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Layoffs hit id Software
Layoffs hit id Software
January 10, 2012 | By Tom Curtis




Following the October release of its post-apocalyptic shooter Rage, Dallas-based id Software has decided to restructure its development team, and has laid off an undisclosed number of its staff.

id parent company Bethesda Softworks (owned by ZeniMax Media) confirmed to Gamasutra that these employees were let go as part of the studio's regular internal evaluation.

"As part of its standard business practice, id regularly evaluates staffing to ensure it has a workforce that meets the needs of the studio. As part of that process, some id employees were recently let go," said Bethesda VP of marketing and PR Pete Hines.

Despite the layoffs, Hines added that "id is still recruiting and hiring qualified developers, and development work on future id titles continues unabated."

id's most recent project, Rage, launched last year to largely positive reviews, with some critics saying the game was "nothing revolutionary" despite its well-crafted shooting mechanics.

After its launch, the game became the fourth best-selling game at U.S. retail in October 2011, a month that also saw major releases such as Battlefield 3, Batman: Arkham City, Dark Souls, and Forza Motorsport 4.

Rage also marked a significant development shift for the historically PC-focused id Software. Shortly after the game's debut, id co-founder and lead programmer John Carmack pointed out that the studio does "not see the PC as the leading platform for games," despite its heritage with series such as Wolfenstein, Quake, and Doom.

The company is currently working on Doom 4, which was first announced in May 2008.


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Comments


Mike Kasprzak
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Love it. Fired some, but still hiring.

Jose Talbott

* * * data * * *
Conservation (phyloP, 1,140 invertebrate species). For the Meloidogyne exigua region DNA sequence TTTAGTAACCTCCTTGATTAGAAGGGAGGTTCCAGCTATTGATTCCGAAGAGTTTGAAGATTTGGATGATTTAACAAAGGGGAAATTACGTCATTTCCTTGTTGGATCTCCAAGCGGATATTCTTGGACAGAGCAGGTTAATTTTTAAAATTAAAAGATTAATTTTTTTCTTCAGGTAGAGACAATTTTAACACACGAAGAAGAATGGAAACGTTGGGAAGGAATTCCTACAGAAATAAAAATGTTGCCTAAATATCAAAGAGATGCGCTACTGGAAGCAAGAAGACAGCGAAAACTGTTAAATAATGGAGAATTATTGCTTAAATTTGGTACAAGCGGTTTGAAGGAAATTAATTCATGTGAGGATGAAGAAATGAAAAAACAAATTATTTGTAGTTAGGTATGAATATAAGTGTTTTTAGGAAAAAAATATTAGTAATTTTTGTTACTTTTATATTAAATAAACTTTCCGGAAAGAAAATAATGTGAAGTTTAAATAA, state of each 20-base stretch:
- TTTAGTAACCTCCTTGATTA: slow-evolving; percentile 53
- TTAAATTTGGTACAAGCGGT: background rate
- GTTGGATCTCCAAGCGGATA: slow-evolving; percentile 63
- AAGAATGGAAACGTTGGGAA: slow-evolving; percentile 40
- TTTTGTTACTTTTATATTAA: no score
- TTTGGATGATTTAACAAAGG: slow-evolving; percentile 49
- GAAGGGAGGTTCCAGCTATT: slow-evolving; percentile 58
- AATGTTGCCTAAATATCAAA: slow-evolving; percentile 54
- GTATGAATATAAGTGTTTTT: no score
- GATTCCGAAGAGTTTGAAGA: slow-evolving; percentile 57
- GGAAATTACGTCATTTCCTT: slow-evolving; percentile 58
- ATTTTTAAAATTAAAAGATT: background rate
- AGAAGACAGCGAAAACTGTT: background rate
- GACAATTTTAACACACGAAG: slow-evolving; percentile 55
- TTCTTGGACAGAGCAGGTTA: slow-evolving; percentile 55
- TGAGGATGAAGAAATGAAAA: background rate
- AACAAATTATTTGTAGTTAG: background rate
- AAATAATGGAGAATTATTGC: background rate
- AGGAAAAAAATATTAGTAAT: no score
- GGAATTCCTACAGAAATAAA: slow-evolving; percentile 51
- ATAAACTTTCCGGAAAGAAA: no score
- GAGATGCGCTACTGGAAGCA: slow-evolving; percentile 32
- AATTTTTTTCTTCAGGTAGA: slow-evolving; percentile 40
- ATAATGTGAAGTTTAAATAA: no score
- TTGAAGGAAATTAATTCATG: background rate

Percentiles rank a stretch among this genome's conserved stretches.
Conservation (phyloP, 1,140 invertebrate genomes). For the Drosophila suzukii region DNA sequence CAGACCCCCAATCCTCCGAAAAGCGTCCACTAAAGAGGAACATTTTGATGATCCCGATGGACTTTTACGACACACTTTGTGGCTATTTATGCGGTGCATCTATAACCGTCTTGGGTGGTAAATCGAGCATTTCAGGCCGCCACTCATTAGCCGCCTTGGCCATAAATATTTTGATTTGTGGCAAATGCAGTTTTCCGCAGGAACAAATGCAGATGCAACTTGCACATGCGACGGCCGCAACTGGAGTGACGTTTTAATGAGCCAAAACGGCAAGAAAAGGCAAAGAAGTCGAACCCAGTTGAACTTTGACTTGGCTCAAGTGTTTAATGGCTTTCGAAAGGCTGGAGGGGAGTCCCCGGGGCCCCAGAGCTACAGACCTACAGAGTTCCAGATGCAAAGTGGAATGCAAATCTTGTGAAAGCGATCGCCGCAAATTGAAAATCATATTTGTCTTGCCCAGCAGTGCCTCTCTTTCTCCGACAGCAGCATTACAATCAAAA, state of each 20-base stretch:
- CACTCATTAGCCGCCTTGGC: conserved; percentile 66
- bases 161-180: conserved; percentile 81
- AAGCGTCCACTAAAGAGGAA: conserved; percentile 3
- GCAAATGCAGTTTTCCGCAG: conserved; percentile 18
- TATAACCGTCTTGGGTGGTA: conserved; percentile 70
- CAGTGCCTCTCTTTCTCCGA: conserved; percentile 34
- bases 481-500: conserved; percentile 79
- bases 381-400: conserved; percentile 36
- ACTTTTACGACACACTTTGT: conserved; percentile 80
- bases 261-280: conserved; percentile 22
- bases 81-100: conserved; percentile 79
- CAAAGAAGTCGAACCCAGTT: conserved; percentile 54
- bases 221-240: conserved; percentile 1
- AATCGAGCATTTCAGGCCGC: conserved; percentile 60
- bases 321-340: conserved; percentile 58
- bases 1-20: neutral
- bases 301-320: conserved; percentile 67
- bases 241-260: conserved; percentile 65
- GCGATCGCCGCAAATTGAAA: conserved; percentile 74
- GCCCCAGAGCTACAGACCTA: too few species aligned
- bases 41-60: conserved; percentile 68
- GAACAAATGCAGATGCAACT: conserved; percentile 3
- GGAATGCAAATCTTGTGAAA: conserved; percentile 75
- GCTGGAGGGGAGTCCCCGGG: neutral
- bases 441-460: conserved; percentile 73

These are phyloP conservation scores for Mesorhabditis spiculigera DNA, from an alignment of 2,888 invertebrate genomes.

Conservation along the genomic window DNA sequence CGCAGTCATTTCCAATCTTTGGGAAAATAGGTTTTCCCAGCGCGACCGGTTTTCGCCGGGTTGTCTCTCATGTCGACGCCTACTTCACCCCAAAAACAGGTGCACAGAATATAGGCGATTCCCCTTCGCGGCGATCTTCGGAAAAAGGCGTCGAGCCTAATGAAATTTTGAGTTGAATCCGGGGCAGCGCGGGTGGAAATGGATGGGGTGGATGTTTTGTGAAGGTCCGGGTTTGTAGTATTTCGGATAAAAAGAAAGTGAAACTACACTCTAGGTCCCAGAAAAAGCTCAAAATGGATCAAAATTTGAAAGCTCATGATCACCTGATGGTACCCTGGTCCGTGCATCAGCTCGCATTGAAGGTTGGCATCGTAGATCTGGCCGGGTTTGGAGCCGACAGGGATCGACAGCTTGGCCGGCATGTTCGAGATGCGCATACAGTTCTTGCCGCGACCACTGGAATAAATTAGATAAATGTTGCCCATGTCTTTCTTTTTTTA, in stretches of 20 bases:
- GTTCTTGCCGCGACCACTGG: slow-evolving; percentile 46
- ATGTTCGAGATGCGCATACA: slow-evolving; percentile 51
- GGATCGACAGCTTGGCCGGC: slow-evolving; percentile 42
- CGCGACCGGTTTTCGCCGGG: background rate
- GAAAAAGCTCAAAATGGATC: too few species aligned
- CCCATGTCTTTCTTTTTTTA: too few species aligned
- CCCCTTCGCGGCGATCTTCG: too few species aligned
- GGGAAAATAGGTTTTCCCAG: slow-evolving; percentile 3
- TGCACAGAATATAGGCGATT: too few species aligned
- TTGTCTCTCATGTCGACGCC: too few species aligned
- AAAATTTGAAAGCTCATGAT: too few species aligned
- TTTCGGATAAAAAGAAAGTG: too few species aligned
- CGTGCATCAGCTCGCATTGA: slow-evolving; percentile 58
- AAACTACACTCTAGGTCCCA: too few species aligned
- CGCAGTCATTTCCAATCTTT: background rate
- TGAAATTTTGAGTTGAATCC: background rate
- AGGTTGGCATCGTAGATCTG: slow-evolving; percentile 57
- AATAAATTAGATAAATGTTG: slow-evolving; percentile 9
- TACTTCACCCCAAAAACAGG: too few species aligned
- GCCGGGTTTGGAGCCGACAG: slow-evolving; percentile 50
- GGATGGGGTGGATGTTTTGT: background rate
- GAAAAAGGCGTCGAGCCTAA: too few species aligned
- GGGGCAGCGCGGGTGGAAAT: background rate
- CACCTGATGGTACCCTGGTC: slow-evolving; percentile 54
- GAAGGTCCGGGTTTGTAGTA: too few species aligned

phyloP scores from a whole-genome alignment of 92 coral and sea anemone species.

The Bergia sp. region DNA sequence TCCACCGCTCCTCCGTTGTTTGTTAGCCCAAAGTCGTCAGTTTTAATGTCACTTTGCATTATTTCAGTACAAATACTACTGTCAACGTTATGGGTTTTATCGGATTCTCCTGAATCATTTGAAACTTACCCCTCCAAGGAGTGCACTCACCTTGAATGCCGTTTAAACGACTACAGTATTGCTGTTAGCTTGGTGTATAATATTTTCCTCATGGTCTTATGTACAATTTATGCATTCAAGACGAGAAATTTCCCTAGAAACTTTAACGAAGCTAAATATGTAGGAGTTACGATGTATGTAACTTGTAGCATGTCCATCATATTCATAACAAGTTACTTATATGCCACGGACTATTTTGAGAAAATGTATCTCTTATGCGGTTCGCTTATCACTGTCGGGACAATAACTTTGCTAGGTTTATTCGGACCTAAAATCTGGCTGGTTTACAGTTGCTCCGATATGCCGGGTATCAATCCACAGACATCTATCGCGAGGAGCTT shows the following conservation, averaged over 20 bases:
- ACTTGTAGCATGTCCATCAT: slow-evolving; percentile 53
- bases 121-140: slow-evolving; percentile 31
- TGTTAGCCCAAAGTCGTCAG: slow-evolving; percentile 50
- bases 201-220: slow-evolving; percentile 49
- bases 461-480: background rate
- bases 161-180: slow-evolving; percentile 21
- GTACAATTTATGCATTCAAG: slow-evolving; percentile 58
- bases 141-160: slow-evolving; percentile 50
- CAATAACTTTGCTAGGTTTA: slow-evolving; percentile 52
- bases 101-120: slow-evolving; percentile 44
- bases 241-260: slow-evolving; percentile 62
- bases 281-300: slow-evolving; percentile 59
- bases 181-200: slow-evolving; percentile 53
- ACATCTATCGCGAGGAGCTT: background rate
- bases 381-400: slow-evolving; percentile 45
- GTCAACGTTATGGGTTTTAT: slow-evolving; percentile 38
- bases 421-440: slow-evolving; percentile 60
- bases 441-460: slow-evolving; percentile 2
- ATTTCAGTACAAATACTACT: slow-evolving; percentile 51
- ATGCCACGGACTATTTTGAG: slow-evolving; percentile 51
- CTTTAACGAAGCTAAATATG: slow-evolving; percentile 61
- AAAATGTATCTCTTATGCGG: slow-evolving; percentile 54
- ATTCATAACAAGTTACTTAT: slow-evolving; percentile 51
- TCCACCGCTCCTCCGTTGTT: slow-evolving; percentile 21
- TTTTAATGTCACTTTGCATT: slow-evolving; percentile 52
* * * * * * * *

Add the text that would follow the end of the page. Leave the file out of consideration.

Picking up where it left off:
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Normal business practice people are hired after a year, two, whatever.... they are evaluated and if the company finds they are lacking or not working up to a desired performance they are let go. Now they have spots that are empty on their dev teams, so they need to hire again too fill in the holes.



I really don't the point of your post/sarcasm isn't that type of talk for the "other" sites.

Ken Kinnison
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@jose While you're correct, it still 'reads' a bit weird.

I was laid off at one point for lack of work- they didn't replace me until they rehired me. If they'd hired somebody else then it becomes being fired, but the company spared me the stigma. If you talk about hiring in the same paragraph though, well you kinda remove that.

Allen Brooks
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I can't imagine why they aren't buried in applications!



What's that? They are? From starry-eyed noob grads and all the other industry vets laid off from other studios?



So it goes.



Headline prediction, 1 week from now: Former id Software Vets Form Social Game Studio

Kim Pittman
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Not defending the cycle of "lay off hire up" but it is possible the people laid off were not right for the open positions. For example laying off an environmental artist who couldn't fill your open animator position, laying off a gameplay programmer doesn't fill your tools position and so on.



They may also have done reviews and choose to lay people off (easier to get unemployment) rather than to fire them.

Kale Menges
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Sounds like a consolidation of in-house talent to help focus the studio on fewer but more resource-intensive projects, namely Doom 4. One must also not forget that the iD software of 2012 is no longer the independent establishment it had always been up until recently; they are indeed now owned by a corporate media conglomerate that, when all is said and done, bases its decisions on its bottom line, decisions which can ultimately trickle down to every level of the company. It wouldn't surprise me all that much to see similar action happening within Bethesda in the not too distant future.

Joshua Darlington